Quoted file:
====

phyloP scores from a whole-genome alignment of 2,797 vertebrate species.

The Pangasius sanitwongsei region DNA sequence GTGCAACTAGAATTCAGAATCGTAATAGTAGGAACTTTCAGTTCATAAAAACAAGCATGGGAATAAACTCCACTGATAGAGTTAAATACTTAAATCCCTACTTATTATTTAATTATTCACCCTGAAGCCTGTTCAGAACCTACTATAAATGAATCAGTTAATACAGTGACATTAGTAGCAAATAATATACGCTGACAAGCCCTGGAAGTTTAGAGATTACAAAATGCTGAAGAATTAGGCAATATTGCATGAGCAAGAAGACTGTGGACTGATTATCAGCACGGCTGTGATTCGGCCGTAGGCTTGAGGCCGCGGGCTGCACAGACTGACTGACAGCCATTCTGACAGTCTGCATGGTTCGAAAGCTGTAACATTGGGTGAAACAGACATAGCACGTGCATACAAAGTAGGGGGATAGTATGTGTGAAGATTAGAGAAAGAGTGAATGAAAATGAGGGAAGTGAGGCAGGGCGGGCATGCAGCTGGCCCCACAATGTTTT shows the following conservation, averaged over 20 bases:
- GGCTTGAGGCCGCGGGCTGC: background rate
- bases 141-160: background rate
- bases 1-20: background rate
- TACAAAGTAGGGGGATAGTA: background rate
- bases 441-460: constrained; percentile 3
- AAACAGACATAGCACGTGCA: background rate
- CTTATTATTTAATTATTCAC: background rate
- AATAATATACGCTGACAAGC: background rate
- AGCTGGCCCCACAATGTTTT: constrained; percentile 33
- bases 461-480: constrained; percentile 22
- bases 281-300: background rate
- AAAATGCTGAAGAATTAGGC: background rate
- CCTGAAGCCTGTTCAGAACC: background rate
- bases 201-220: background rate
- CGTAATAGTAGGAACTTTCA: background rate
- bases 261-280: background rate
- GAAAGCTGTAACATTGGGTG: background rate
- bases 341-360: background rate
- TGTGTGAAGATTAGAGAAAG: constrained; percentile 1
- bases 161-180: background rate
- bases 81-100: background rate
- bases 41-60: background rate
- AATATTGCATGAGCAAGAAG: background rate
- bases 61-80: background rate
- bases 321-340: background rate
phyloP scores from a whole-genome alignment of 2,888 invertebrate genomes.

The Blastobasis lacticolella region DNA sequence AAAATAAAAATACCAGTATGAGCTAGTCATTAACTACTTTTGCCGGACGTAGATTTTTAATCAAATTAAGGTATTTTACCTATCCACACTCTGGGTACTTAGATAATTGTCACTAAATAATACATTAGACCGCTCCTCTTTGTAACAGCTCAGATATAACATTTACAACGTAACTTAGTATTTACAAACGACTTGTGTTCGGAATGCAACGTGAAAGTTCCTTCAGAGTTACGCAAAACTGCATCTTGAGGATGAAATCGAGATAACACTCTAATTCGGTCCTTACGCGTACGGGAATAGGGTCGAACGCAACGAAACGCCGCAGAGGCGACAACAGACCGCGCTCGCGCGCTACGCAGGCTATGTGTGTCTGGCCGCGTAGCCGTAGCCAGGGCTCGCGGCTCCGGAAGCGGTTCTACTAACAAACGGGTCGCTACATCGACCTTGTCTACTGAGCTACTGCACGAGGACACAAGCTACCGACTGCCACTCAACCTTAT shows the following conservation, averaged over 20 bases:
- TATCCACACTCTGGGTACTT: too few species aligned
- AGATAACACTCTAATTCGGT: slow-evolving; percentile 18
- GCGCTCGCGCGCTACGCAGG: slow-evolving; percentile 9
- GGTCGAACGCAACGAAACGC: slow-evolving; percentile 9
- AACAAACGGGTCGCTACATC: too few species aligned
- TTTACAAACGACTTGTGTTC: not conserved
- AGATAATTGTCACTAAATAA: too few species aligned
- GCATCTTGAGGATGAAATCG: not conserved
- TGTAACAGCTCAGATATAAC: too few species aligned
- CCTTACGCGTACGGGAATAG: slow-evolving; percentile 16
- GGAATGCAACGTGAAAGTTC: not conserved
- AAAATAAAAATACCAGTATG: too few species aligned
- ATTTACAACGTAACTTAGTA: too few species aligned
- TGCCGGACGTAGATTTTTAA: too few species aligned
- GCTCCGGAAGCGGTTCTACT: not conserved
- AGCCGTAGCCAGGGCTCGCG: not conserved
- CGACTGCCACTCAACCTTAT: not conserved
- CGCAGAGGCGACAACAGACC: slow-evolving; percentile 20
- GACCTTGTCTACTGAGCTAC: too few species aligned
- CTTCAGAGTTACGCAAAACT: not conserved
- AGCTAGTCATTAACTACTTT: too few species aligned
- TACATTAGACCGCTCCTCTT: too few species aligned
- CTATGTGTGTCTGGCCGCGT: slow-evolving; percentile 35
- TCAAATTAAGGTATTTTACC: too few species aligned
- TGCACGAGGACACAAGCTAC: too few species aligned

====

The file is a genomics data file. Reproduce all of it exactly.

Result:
phyloP scores from a whole-genome alignment of 2,797 vertebrate species.

The Pangasius sanitwongsei region DNA sequence GTGCAACTAGAATTCAGAATCGTAATAGTAGGAACTTTCAGTTCATAAAAACAAGCATGGGAATAAACTCCACTGATAGAGTTAAATACTTAAATCCCTACTTATTATTTAATTATTCACCCTGAAGCCTGTTCAGAACCTACTATAAATGAATCAGTTAATACAGTGACATTAGTAGCAAATAATATACGCTGACAAGCCCTGGAAGTTTAGAGATTACAAAATGCTGAAGAATTAGGCAATATTGCATGAGCAAGAAGACTGTGGACTGATTATCAGCACGGCTGTGATTCGGCCGTAGGCTTGAGGCCGCGGGCTGCACAGACTGACTGACAGCCATTCTGACAGTCTGCATGGTTCGAAAGCTGTAACATTGGGTGAAACAGACATAGCACGTGCATACAAAGTAGGGGGATAGTATGTGTGAAGATTAGAGAAAGAGTGAATGAAAATGAGGGAAGTGAGGCAGGGCGGGCATGCAGCTGGCCCCACAATGTTTT shows the following conservation, averaged over 20 bases:
- GGCTTGAGGCCGCGGGCTGC: background rate
- bases 141-160: background rate
- bases 1-20: background rate
- TACAAAGTAGGGGGATAGTA: background rate
- bases 441-460: constrained; percentile 3
- AAACAGACATAGCACGTGCA: background rate
- CTTATTATTTAATTATTCAC: background rate
- AATAATATACGCTGACAAGC: background rate
- AGCTGGCCCCACAATGTTTT: constrained; percentile 33
- bases 461-480: constrained; percentile 22
- bases 281-300: background rate
- AAAATGCTGAAGAATTAGGC: background rate
- CCTGAAGCCTGTTCAGAACC: background rate
- bases 201-220: background rate
- CGTAATAGTAGGAACTTTCA: background rate
- bases 261-280: background rate
- GAAAGCTGTAACATTGGGTG: background rate
- bases 341-360: background rate
- TGTGTGAAGATTAGAGAAAG: constrained; percentile 1
- bases 161-180: background rate
- bases 81-100: background rate
- bases 41-60: background rate
- AATATTGCATGAGCAAGAAG: background rate
- bases 61-80: background rate
- bases 321-340: background rate
phyloP scores from a whole-genome alignment of 2,888 invertebrate genomes.

The Blastobasis lacticolella region DNA sequence AAAATAAAAATACCAGTATGAGCTAGTCATTAACTACTTTTGCCGGACGTAGATTTTTAATCAAATTAAGGTATTTTACCTATCCACACTCTGGGTACTTAGATAATTGTCACTAAATAATACATTAGACCGCTCCTCTTTGTAACAGCTCAGATATAACATTTACAACGTAACTTAGTATTTACAAACGACTTGTGTTCGGAATGCAACGTGAAAGTTCCTTCAGAGTTACGCAAAACTGCATCTTGAGGATGAAATCGAGATAACACTCTAATTCGGTCCTTACGCGTACGGGAATAGGGTCGAACGCAACGAAACGCCGCAGAGGCGACAACAGACCGCGCTCGCGCGCTACGCAGGCTATGTGTGTCTGGCCGCGTAGCCGTAGCCAGGGCTCGCGGCTCCGGAAGCGGTTCTACTAACAAACGGGTCGCTACATCGACCTTGTCTACTGAGCTACTGCACGAGGACACAAGCTACCGACTGCCACTCAACCTTAT shows the following conservation, averaged over 20 bases:
- TATCCACACTCTGGGTACTT: too few species aligned
- AGATAACACTCTAATTCGGT: slow-evolving; percentile 18
- GCGCTCGCGCGCTACGCAGG: slow-evolving; percentile 9
- GGTCGAACGCAACGAAACGC: slow-evolving; percentile 9
- AACAAACGGGTCGCTACATC: too few species aligned
- TTTACAAACGACTTGTGTTC: not conserved
- AGATAATTGTCACTAAATAA: too few species aligned
- GCATCTTGAGGATGAAATCG: not conserved
- TGTAACAGCTCAGATATAAC: too few species aligned
- CCTTACGCGTACGGGAATAG: slow-evolving; percentile 16
- GGAATGCAACGTGAAAGTTC: not conserved
- AAAATAAAAATACCAGTATG: too few species aligned
- ATTTACAACGTAACTTAGTA: too few species aligned
- TGCCGGACGTAGATTTTTAA: too few species aligned
- GCTCCGGAAGCGGTTCTACT: not conserved
- AGCCGTAGCCAGGGCTCGCG: not conserved
- CGACTGCCACTCAACCTTAT: not conserved
- CGCAGAGGCGACAACAGACC: slow-evolving; percentile 20
- GACCTTGTCTACTGAGCTAC: too few species aligned
- CTTCAGAGTTACGCAAAACT: not conserved
- AGCTAGTCATTAACTACTTT: too few species aligned
- TACATTAGACCGCTCCTCTT: too few species aligned
- CTATGTGTGTCTGGCCGCGT: slow-evolving; percentile 35
- TCAAATTAAGGTATTTTACC: too few species aligned
- TGCACGAGGACACAAGCTAC: too few species aligned